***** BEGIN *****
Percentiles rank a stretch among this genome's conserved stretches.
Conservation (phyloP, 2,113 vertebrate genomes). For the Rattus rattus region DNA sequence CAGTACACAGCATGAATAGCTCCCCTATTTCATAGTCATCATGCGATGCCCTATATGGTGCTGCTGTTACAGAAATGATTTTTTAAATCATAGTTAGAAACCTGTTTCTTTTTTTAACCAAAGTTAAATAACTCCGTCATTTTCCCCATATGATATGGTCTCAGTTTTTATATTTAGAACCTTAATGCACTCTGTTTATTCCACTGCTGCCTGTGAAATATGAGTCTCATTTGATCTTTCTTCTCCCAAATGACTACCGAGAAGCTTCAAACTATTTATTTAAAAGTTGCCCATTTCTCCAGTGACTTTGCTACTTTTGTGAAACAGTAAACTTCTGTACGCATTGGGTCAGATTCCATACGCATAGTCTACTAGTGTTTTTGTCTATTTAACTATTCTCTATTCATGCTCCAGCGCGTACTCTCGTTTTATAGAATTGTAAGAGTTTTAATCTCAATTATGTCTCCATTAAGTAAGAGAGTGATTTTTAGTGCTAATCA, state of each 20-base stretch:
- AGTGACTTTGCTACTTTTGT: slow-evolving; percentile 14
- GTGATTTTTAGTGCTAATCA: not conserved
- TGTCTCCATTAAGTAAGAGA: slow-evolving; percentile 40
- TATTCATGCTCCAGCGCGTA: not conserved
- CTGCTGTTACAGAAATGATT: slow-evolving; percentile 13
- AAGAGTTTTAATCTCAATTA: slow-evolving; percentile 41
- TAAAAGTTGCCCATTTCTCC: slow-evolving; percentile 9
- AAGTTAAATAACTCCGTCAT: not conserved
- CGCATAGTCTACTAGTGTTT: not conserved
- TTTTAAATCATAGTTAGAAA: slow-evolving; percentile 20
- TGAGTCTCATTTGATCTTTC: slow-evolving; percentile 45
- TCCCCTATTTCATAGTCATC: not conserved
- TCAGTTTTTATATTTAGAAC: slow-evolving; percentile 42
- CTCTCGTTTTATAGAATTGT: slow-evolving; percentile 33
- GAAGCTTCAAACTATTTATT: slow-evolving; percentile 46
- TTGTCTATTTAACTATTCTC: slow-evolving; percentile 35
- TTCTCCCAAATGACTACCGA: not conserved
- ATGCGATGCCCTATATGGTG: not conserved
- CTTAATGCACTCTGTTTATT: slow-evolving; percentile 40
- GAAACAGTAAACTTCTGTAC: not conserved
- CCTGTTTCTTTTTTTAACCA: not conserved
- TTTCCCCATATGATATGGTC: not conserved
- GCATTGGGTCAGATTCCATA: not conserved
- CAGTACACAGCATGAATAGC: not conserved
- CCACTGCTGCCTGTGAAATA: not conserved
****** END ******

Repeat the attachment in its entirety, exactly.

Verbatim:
Percentiles rank a stretch among this genome's conserved stretches.
Conservation (phyloP, 2,113 vertebrate genomes). For the Rattus rattus region DNA sequence CAGTACACAGCATGAATAGCTCCCCTATTTCATAGTCATCATGCGATGCCCTATATGGTGCTGCTGTTACAGAAATGATTTTTTAAATCATAGTTAGAAACCTGTTTCTTTTTTTAACCAAAGTTAAATAACTCCGTCATTTTCCCCATATGATATGGTCTCAGTTTTTATATTTAGAACCTTAATGCACTCTGTTTATTCCACTGCTGCCTGTGAAATATGAGTCTCATTTGATCTTTCTTCTCCCAAATGACTACCGAGAAGCTTCAAACTATTTATTTAAAAGTTGCCCATTTCTCCAGTGACTTTGCTACTTTTGTGAAACAGTAAACTTCTGTACGCATTGGGTCAGATTCCATACGCATAGTCTACTAGTGTTTTTGTCTATTTAACTATTCTCTATTCATGCTCCAGCGCGTACTCTCGTTTTATAGAATTGTAAGAGTTTTAATCTCAATTATGTCTCCATTAAGTAAGAGAGTGATTTTTAGTGCTAATCA, state of each 20-base stretch:
- AGTGACTTTGCTACTTTTGT: slow-evolving; percentile 14
- GTGATTTTTAGTGCTAATCA: not conserved
- TGTCTCCATTAAGTAAGAGA: slow-evolving; percentile 40
- TATTCATGCTCCAGCGCGTA: not conserved
- CTGCTGTTACAGAAATGATT: slow-evolving; percentile 13
- AAGAGTTTTAATCTCAATTA: slow-evolving; percentile 41
- TAAAAGTTGCCCATTTCTCC: slow-evolving; percentile 9
- AAGTTAAATAACTCCGTCAT: not conserved
- CGCATAGTCTACTAGTGTTT: not conserved
- TTTTAAATCATAGTTAGAAA: slow-evolving; percentile 20
- TGAGTCTCATTTGATCTTTC: slow-evolving; percentile 45
- TCCCCTATTTCATAGTCATC: not conserved
- TCAGTTTTTATATTTAGAAC: slow-evolving; percentile 42
- CTCTCGTTTTATAGAATTGT: slow-evolving; percentile 33
- GAAGCTTCAAACTATTTATT: slow-evolving; percentile 46
- TTGTCTATTTAACTATTCTC: slow-evolving; percentile 35
- TTCTCCCAAATGACTACCGA: not conserved
- ATGCGATGCCCTATATGGTG: not conserved
- CTTAATGCACTCTGTTTATT: slow-evolving; percentile 40
- GAAACAGTAAACTTCTGTAC: not conserved
- CCTGTTTCTTTTTTTAACCA: not conserved
- TTTCCCCATATGATATGGTC: not conserved
- GCATTGGGTCAGATTCCATA: not conserved
- CAGTACACAGCATGAATAGC: not conserved
- CCACTGCTGCCTGTGAAATA: not conserved